Massachusetts student-athletes are apparently well-equipped to balance the rigors of academics and the challenge of varsity athletics.
The Atlantic 10 Conference recently released its biannual student athlete Commissioner’s Honor Roll for the fall semester of 2009. In order to qualify for this exclusive list, a student-athlete is required to earn a grade point average of 3.5 or better. On Feb. 25, A-10 Commissioner Bernadette McGlade formally named almost 2,000 athletes to the list, 103 of which were UMass students.
The list is published twice each year, once at the end of every semester. At the completion of the semester the A-10 asks each of its member schools to provide a list of all student athletes who achieved a GPA of at least 3.5 and remained eligible all season long. The athletes are then compiled and the Honor Roll is created. Each student-athlete receives a paper certificate from the A-10 marking their outstanding achievement, and some are honored at their university. Any other compensation such as scholarships would be illegal according to NCAA regulations.
At UMass, female athletes largely dominated those nominated to the honor roll. The women’s rowing team recorded 20 nominations, the most of any sport at UMass, with women’s and men’s track and field each naming 17 and 16 athletes respectively. The women’s lacrosse and swimming teams also had a strong showing with nine apiece.
UMass Associate Athletic Director, Joan Hopkins, said that the numbers were not anything out of the ordinary, and that she was not concerned about the lower number of male athletes present on the list.
“Women’s GPAs across colleges in the US are higher than men’s,” Hopkins said. “There are plenty of studies to support this, and it is no reflection of the student body as a whole. Some suggest genetics, others say women in college are at a higher level of intellectual maturity and therefore are more focused on grades [than their male counterparts].”
In today’s society, low graduation rates, high athletic salaries and the domination of Division I sports have many questioning whether or not a “student-athlete” truly exists anymore. According to the A-10 Commissioner’s Honor Roll, it does exist, and these individuals remain as much students as they are athletes.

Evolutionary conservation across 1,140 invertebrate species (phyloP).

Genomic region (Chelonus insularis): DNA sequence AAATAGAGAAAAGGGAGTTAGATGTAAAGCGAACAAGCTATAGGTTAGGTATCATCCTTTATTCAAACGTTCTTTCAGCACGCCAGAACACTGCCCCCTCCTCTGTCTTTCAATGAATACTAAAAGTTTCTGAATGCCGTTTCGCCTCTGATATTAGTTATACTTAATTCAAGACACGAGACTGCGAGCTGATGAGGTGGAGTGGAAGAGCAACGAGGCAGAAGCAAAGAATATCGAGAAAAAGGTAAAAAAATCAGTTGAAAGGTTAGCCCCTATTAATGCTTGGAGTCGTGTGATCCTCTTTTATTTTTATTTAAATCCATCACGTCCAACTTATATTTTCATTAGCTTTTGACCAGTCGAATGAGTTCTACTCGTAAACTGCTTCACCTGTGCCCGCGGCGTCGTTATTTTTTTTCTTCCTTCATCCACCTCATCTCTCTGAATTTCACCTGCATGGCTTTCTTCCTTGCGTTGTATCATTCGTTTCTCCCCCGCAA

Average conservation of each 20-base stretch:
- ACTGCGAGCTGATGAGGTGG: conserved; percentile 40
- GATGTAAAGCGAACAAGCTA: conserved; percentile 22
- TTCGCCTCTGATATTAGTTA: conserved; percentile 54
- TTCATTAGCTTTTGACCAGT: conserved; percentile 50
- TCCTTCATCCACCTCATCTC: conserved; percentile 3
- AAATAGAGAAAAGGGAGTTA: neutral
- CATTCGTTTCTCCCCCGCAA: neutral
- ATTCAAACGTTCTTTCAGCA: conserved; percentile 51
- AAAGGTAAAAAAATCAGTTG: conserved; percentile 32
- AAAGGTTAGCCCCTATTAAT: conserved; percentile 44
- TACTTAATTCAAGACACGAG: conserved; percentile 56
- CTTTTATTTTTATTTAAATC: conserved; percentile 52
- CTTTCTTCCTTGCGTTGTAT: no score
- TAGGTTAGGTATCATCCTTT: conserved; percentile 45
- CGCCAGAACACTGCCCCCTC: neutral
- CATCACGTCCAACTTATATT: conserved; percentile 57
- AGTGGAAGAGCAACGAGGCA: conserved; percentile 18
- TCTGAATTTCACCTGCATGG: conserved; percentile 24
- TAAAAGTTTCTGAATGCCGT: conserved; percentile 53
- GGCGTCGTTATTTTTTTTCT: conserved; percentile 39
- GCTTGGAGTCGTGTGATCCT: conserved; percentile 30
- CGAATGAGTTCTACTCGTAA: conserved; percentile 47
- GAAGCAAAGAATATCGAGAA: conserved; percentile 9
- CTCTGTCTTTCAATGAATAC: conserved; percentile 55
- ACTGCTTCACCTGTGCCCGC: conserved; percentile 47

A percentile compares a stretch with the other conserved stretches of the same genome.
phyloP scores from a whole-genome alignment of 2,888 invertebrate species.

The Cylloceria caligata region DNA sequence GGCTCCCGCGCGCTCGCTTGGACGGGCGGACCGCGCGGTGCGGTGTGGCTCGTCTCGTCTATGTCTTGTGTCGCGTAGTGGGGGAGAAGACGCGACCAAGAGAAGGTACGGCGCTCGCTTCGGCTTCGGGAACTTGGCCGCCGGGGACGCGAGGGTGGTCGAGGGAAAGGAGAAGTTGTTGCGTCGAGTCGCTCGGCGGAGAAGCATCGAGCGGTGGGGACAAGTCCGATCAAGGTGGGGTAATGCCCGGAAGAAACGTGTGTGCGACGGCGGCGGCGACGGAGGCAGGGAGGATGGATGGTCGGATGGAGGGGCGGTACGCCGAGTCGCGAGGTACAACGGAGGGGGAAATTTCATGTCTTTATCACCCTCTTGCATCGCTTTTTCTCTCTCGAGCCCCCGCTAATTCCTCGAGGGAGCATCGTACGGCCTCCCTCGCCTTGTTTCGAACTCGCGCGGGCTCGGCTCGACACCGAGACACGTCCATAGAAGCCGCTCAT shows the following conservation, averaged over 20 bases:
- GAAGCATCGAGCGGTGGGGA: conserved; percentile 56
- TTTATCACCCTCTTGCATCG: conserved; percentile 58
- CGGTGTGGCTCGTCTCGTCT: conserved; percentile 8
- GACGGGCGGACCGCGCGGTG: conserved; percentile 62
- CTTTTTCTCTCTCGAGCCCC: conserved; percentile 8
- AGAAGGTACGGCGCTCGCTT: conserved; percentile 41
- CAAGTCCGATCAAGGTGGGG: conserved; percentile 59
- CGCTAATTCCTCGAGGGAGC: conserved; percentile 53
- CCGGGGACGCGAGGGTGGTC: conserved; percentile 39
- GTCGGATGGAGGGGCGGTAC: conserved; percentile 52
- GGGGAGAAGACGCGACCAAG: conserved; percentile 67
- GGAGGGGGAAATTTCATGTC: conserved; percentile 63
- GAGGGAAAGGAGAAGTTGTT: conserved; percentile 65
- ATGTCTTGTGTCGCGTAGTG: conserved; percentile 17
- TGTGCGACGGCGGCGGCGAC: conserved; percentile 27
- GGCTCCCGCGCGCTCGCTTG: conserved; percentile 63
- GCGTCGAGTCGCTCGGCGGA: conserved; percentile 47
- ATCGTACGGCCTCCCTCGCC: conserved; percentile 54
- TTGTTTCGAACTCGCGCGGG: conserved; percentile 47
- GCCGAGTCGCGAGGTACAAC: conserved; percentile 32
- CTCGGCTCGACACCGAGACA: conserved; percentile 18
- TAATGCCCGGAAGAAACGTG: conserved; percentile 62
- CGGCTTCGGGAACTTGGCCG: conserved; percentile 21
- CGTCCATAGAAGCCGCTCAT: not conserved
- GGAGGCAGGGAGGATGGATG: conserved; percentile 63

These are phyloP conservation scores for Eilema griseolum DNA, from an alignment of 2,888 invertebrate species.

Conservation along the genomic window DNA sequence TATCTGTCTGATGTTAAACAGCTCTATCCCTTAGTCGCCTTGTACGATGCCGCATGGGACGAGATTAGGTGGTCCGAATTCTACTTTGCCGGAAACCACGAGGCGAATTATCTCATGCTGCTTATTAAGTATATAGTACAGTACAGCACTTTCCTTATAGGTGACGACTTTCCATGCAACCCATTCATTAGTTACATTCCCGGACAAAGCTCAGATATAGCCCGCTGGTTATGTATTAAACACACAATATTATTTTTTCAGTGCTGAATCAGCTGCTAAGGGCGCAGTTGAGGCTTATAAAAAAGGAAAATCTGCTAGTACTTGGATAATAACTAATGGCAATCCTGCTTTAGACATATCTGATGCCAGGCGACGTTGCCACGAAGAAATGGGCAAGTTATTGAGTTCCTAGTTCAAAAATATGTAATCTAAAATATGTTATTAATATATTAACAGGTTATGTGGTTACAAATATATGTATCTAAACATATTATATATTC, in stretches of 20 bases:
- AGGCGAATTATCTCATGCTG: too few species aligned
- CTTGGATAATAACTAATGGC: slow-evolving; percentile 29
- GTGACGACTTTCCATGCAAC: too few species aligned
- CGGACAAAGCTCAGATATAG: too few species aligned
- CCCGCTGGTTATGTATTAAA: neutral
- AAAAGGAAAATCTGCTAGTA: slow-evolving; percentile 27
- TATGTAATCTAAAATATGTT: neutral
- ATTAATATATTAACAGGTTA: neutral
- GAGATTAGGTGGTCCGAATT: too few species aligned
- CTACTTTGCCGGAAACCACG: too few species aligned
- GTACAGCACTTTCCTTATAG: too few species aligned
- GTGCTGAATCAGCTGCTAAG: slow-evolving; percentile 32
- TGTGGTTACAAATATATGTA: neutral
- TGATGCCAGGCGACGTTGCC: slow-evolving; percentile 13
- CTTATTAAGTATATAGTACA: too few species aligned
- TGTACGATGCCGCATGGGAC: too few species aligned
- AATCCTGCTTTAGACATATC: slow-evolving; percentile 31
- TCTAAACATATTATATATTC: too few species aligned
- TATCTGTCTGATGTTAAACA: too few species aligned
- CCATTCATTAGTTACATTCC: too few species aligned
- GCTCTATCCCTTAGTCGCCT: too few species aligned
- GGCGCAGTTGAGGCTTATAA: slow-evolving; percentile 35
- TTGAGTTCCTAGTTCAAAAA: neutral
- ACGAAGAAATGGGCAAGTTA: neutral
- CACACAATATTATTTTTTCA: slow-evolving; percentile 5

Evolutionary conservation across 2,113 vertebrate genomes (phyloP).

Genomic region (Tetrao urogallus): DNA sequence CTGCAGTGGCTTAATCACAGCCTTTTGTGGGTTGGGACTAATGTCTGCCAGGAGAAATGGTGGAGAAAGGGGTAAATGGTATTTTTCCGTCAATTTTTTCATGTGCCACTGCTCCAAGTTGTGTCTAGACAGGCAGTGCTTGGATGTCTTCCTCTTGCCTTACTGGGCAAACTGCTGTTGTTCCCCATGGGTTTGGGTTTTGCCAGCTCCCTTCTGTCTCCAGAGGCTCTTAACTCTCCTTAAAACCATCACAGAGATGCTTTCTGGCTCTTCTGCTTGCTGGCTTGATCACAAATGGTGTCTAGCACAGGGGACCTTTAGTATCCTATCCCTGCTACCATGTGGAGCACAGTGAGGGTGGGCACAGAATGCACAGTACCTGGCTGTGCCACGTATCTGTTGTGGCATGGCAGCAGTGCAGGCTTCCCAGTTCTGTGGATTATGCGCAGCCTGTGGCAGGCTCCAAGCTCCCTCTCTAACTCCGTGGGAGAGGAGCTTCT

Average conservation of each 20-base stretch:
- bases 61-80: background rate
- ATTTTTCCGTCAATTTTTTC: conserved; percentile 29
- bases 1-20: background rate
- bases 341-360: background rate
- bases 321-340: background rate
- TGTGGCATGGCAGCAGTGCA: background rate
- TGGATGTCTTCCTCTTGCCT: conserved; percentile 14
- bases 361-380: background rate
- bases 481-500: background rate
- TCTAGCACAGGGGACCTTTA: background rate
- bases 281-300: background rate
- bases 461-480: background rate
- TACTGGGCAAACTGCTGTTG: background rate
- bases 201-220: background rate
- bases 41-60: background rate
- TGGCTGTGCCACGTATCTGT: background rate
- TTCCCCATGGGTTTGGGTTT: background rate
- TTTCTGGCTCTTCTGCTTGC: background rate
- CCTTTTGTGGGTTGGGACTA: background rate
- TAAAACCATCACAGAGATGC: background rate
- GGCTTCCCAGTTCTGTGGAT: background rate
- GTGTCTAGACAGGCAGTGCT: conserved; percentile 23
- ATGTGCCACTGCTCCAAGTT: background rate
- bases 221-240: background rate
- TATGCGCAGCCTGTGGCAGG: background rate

Hopkins later added that UMass is proud of its student athletes, and sees no reason to believe the number of individuals named to the Commissioner’s Honor Roll will diminish anytime soon.
“Being named to the A-10 Honor Roll is a well-deserved honor for all our student athletes,” Hopkins said. “Being a student-athlete requires balancing time commitments to their sport and their school work. Our students at UMass have always been able to have success without one dominating the other, and I agree with the A-10, they should be honored for this.”
Athletes Honored for 4.0
In addition to the A-10 Commissioner’s Honor Roll, the UMass athletic department hands out two academic honor roll lists of its own.
The Athletic Director’s 4.0 Club recognizes any student-athlete who earned a 4.0 GPA in the fall or spring semesters of last year, and the national athletic academic fraternity Chi Alpha Sigma honors upperclassmen with at least a 3.4 GPA. The same conditions as the A-10 Commissioner’s Honor Roll apply to both of these lists.
Both groups were honored two weeks ago during halftime of a men’s basketball game in front of the entire Mullins Center crowd. The Athletic Director’s 4.0 Club named 21 athletes from last year’s spring semester and 12 from the fall to this honor roll for a total of 33 student-athletes with perfect GPAs. Likewise, 60 UMass athletes were names to the Chi Alpha Sigma fraternity honor roll for athletes with above a 3.4 GPA.
Hopkins added that those athletes who were honored during halftime, exhibit the necessary qualities for success in balancing athletics and academics, and that the University hopes to increase the number of students named to this honor roll each year.
“These student-athletes demonstrate the drive and commitment needed to succeed both on the field and in the classroom,” Hopkins said. “UMass is proud of each and every one of them, and that is why they are recognized for their efforts.”
Michael Wood can be reached at firstname.lastname@example.org.